“The firm permitted an individual outside of the licensed supervisory chain to direct the designated supervisors on matters relating to the representative’s supervision,” FINRA said in its report. “Furthermore, as the sales manager’s compensation was based in part on the profitability of the branch, and thus on the representatives’ commissions, the sales manager had a financial incentive not to restrict his production.”

The firm must also certify to FINRA that it has established and implemented policies, procedures and internal controls reasonably designed to address and remediate the issues identified.

SEC Charges BD and Transfer Agent in Microcap Shell Factory Fraud

The Securities and Exchange Commission announced charges against a broker-dealer, a transfer agent, and three individuals for their roles in the creation of over a dozen undisclosed “blank check companies from 2009 to 2014.

In its complaint, the SEC alleges that broker-dealer Spartan Securities Group and transfer agent Island Capital Management, which does business as Island Stock Transfer, helped create and sell at least 19 purportedly legitimate public companies that were in fact shams.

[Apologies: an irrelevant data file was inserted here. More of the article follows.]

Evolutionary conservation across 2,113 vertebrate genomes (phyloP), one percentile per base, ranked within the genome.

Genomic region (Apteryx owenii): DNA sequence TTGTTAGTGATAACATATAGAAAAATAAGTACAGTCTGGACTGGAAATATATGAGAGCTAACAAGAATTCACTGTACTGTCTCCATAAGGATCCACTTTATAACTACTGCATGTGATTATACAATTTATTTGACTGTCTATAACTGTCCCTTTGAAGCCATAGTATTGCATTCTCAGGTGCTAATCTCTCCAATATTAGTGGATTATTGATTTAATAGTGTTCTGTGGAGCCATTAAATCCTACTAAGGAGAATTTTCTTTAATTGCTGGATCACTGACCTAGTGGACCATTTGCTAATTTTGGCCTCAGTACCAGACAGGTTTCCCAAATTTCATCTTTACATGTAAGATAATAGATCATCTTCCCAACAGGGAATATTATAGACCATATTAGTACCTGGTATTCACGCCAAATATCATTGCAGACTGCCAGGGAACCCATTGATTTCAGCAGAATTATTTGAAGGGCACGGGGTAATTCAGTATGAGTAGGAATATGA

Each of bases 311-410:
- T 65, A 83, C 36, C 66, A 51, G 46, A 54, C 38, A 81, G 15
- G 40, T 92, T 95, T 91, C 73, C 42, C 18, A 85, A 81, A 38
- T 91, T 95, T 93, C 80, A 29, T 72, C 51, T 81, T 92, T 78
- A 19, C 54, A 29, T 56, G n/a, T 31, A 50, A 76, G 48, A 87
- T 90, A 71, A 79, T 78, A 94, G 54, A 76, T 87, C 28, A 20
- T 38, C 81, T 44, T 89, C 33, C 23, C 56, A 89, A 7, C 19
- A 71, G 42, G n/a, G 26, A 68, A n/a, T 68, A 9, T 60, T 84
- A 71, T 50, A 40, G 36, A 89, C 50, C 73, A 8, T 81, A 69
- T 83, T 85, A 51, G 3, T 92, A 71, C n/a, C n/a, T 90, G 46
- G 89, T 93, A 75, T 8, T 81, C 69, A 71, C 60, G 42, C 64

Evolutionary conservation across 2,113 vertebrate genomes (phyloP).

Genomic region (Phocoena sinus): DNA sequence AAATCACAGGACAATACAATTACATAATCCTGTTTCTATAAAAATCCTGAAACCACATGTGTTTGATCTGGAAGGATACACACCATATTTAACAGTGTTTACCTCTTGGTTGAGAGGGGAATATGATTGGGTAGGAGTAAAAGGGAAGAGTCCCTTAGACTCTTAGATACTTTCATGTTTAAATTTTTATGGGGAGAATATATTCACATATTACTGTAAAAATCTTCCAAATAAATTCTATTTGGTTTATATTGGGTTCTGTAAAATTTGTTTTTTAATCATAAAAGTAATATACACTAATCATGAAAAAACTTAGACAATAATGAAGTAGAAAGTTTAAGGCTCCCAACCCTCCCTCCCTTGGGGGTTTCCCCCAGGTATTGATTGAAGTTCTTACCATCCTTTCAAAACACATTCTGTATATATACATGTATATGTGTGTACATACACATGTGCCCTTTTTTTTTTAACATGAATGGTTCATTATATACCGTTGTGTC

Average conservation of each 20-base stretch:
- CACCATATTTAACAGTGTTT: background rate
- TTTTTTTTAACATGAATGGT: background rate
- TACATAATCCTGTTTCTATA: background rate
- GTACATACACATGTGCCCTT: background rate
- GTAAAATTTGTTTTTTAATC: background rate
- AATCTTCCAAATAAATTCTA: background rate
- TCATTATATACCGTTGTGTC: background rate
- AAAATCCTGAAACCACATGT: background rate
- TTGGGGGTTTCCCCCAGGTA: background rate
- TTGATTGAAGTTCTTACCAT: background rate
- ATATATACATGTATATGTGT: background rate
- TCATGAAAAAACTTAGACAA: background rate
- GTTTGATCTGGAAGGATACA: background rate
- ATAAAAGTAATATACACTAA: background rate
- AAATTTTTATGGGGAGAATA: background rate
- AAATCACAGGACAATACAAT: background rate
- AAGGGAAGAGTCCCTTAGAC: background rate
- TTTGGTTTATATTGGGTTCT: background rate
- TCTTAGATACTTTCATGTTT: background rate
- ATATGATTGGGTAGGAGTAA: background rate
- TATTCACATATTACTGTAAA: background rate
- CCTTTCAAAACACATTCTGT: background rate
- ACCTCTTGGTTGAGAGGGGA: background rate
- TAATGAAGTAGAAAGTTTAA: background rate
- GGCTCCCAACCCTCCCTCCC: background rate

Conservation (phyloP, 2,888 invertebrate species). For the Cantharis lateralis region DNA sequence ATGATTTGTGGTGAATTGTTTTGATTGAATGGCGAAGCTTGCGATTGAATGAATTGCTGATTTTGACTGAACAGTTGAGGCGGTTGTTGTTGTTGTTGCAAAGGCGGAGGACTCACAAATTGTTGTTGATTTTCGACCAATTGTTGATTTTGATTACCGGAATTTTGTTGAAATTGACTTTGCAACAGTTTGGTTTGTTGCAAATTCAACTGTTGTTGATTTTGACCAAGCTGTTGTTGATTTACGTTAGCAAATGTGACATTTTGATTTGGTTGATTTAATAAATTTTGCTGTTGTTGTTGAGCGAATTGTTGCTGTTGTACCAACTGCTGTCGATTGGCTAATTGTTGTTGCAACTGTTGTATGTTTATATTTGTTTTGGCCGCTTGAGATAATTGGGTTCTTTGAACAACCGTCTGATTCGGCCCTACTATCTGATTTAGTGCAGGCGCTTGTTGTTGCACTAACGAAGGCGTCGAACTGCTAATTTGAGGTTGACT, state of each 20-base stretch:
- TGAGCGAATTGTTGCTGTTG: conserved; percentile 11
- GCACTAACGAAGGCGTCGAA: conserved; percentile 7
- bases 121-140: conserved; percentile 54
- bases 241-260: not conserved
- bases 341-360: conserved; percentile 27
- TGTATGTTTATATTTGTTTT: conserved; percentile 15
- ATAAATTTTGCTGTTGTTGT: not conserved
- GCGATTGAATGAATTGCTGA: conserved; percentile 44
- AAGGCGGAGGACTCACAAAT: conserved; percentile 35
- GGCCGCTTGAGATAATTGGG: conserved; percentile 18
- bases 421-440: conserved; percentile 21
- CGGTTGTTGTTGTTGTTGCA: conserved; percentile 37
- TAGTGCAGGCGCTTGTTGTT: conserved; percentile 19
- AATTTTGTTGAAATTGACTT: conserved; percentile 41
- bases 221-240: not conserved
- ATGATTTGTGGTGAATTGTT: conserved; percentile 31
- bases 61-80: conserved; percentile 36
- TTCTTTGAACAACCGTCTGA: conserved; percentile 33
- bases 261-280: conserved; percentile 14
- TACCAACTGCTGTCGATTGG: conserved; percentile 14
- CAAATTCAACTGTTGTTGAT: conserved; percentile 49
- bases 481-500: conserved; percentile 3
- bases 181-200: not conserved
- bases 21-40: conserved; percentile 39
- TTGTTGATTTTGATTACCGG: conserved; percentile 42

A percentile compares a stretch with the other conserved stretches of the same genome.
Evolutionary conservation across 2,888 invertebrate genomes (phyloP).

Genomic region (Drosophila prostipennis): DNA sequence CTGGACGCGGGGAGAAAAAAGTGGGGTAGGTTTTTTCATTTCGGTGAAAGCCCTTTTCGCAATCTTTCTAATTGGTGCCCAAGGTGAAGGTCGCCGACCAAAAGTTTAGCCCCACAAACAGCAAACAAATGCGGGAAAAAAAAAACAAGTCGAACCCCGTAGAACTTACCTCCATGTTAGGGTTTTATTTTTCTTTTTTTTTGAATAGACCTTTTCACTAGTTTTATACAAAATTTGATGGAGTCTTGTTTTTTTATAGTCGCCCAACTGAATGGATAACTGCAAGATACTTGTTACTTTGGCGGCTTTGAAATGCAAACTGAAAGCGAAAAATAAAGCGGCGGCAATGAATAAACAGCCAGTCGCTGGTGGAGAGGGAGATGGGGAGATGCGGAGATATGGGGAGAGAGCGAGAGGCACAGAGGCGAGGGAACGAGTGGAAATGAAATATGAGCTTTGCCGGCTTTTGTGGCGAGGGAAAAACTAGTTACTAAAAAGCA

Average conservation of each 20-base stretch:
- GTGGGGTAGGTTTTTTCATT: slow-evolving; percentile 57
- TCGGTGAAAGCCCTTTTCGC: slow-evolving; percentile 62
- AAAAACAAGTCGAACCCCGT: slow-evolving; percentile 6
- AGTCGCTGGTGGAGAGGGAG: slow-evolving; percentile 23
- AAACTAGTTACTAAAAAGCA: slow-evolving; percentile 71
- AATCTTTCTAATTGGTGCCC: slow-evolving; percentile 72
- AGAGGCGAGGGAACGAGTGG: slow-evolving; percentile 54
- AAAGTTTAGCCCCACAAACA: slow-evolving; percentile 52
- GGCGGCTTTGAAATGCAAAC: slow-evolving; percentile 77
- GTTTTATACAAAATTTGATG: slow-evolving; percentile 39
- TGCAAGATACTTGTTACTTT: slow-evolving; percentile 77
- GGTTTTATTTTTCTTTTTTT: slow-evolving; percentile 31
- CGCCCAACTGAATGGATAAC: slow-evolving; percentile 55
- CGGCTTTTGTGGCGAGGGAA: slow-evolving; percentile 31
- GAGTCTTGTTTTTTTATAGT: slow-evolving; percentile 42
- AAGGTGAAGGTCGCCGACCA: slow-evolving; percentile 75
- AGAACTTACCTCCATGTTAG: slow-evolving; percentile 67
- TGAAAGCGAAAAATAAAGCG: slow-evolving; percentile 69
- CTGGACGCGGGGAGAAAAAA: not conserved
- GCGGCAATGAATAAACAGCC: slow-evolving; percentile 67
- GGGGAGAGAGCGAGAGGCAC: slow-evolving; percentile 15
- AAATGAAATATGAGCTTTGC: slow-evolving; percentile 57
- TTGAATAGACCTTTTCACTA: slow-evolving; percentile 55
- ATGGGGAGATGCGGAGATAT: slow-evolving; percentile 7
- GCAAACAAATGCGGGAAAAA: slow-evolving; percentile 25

The complaint alleges that Spartan Securities filed fraudulent applications with FINRA to publicly list the companies’ common stock and ultimately enable the shares to become free-trading and available to public investors.

The complaint also alleges that Spartan Securities’ principals — Carl Dilley and Micah Eldred — signed the false applications even though they knew or at least were reckless that the companies were fake, and David Lopez failed to investigate red flags raised by FINRA or even familiarize himself with the companies.

The SEC further alleges that Island Stock Transfer and Dilley facilitated the public sale of the stock of at least 12 of the sham companies through the bulk issuance and transfer of the “free-trading” securities.

Company Settles Unregistered ICO Charges After Self-Reporting to SEC

The SEC charged Gladius Network LLC with conducting an unregistered initial coin offering, which the company self-reported to the SEC.

According to the SEC’s order, Gladius conducted an ICO in late 2017, after the SEC had warned in its DAO Report of Investigation that ICOs can be securities offerings.

Gladius, a Washington, D.C.-based company, raised approximately $12.7 million in digital assets to finance its plan to develop a network for renting spare computer bandwidth to defend against cyberattacks and enhance delivery speed.

Gladius did not register its ICO under the federal securities laws, and the ICO did not qualify for an exemption from registration requirements.

Gladius self-reported to the SEC’s enforcement staff in summer 2018, expressed an interest in taking prompt remedial steps, and cooperated with the investigation. The SEC did not impose a penalty because the company self-reported the conduct, agreed to compensate investors, and will register the tokens as a class of securities.